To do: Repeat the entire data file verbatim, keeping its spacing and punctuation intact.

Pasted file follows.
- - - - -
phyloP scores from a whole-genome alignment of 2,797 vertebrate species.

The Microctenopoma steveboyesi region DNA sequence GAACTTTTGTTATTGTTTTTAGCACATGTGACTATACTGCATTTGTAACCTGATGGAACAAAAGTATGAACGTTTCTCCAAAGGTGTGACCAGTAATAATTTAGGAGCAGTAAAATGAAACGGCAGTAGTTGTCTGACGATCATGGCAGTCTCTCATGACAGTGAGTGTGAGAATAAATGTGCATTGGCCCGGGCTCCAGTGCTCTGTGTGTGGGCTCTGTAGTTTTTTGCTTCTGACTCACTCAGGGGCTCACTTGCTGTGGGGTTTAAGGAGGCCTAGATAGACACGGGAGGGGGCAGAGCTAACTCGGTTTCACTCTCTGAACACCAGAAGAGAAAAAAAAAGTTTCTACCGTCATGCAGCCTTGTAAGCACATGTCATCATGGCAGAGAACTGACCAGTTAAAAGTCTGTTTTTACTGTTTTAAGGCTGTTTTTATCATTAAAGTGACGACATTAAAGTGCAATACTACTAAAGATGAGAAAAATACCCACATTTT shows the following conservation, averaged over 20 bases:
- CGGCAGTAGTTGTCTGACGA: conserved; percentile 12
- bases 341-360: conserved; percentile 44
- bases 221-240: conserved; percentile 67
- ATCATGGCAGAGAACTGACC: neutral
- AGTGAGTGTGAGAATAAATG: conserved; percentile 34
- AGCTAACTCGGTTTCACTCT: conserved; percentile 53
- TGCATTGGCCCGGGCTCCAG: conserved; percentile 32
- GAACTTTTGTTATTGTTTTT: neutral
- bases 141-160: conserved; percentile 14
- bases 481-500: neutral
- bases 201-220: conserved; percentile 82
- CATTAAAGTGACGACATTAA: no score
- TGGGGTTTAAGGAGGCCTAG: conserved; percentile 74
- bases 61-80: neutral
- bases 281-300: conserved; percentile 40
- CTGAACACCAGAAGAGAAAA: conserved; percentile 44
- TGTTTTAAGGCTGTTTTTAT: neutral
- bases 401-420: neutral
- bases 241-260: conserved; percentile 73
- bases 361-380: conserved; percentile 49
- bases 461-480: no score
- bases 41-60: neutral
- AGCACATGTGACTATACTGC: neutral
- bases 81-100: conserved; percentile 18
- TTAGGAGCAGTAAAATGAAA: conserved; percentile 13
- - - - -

phyloP scores from a whole-genome alignment of 2,797 vertebrate species.

The Microctenopoma steveboyesi region DNA sequence GAACTTTTGTTATTGTTTTTAGCACATGTGACTATACTGCATTTGTAACCTGATGGAACAAAAGTATGAACGTTTCTCCAAAGGTGTGACCAGTAATAATTTAGGAGCAGTAAAATGAAACGGCAGTAGTTGTCTGACGATCATGGCAGTCTCTCATGACAGTGAGTGTGAGAATAAATGTGCATTGGCCCGGGCTCCAGTGCTCTGTGTGTGGGCTCTGTAGTTTTTTGCTTCTGACTCACTCAGGGGCTCACTTGCTGTGGGGTTTAAGGAGGCCTAGATAGACACGGGAGGGGGCAGAGCTAACTCGGTTTCACTCTCTGAACACCAGAAGAGAAAAAAAAAGTTTCTACCGTCATGCAGCCTTGTAAGCACATGTCATCATGGCAGAGAACTGACCAGTTAAAAGTCTGTTTTTACTGTTTTAAGGCTGTTTTTATCATTAAAGTGACGACATTAAAGTGCAATACTACTAAAGATGAGAAAAATACCCACATTTT shows the following conservation, averaged over 20 bases:
- CGGCAGTAGTTGTCTGACGA: conserved; percentile 12
- bases 341-360: conserved; percentile 44
- bases 221-240: conserved; percentile 67
- ATCATGGCAGAGAACTGACC: neutral
- AGTGAGTGTGAGAATAAATG: conserved; percentile 34
- AGCTAACTCGGTTTCACTCT: conserved; percentile 53
- TGCATTGGCCCGGGCTCCAG: conserved; percentile 32
- GAACTTTTGTTATTGTTTTT: neutral
- bases 141-160: conserved; percentile 14
- bases 481-500: neutral
- bases 201-220: conserved; percentile 82
- CATTAAAGTGACGACATTAA: no score
- TGGGGTTTAAGGAGGCCTAG: conserved; percentile 74
- bases 61-80: neutral
- bases 281-300: conserved; percentile 40
- CTGAACACCAGAAGAGAAAA: conserved; percentile 44
- TGTTTTAAGGCTGTTTTTAT: neutral
- bases 401-420: neutral
- bases 241-260: conserved; percentile 73
- bases 361-380: conserved; percentile 49
- bases 461-480: no score
- bases 41-60: neutral
- AGCACATGTGACTATACTGC: neutral
- bases 81-100: conserved; percentile 18
- TTAGGAGCAGTAAAATGAAA: conserved; percentile 13